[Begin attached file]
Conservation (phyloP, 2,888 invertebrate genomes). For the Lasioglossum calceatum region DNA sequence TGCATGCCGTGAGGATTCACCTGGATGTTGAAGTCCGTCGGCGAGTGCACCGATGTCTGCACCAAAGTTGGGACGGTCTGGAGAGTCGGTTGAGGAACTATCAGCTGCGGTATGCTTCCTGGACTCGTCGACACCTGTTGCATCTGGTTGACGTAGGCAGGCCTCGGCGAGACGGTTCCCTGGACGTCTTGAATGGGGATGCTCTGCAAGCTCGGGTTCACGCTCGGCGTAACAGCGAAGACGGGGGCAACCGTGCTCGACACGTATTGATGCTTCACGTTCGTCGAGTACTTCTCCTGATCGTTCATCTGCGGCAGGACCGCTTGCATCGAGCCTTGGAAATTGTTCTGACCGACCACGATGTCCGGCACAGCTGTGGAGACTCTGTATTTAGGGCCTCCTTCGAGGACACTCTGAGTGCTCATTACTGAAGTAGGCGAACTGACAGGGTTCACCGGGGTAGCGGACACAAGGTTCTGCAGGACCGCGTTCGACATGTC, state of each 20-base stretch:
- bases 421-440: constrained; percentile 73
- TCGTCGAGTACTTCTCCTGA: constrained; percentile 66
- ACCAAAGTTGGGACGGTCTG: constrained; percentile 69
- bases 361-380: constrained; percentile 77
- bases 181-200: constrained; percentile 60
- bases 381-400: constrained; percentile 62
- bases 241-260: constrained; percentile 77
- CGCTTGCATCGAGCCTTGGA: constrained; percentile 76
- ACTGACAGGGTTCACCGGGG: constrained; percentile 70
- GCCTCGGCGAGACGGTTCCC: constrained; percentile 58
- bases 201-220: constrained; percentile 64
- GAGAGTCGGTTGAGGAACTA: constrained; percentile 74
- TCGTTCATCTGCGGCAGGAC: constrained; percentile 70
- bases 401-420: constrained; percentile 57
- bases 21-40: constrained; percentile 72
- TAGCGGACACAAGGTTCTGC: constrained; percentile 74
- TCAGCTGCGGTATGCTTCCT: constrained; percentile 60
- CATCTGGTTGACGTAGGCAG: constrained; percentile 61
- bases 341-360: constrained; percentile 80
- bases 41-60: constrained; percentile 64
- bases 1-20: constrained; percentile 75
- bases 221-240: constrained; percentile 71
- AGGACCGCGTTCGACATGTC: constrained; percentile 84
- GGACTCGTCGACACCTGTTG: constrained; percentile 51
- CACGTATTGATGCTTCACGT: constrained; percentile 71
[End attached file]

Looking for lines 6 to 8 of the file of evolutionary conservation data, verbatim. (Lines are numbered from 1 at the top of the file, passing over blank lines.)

- bases 181-200: constrained; percentile 60
- bases 381-400: constrained; percentile 62
- bases 241-260: constrained; percentile 77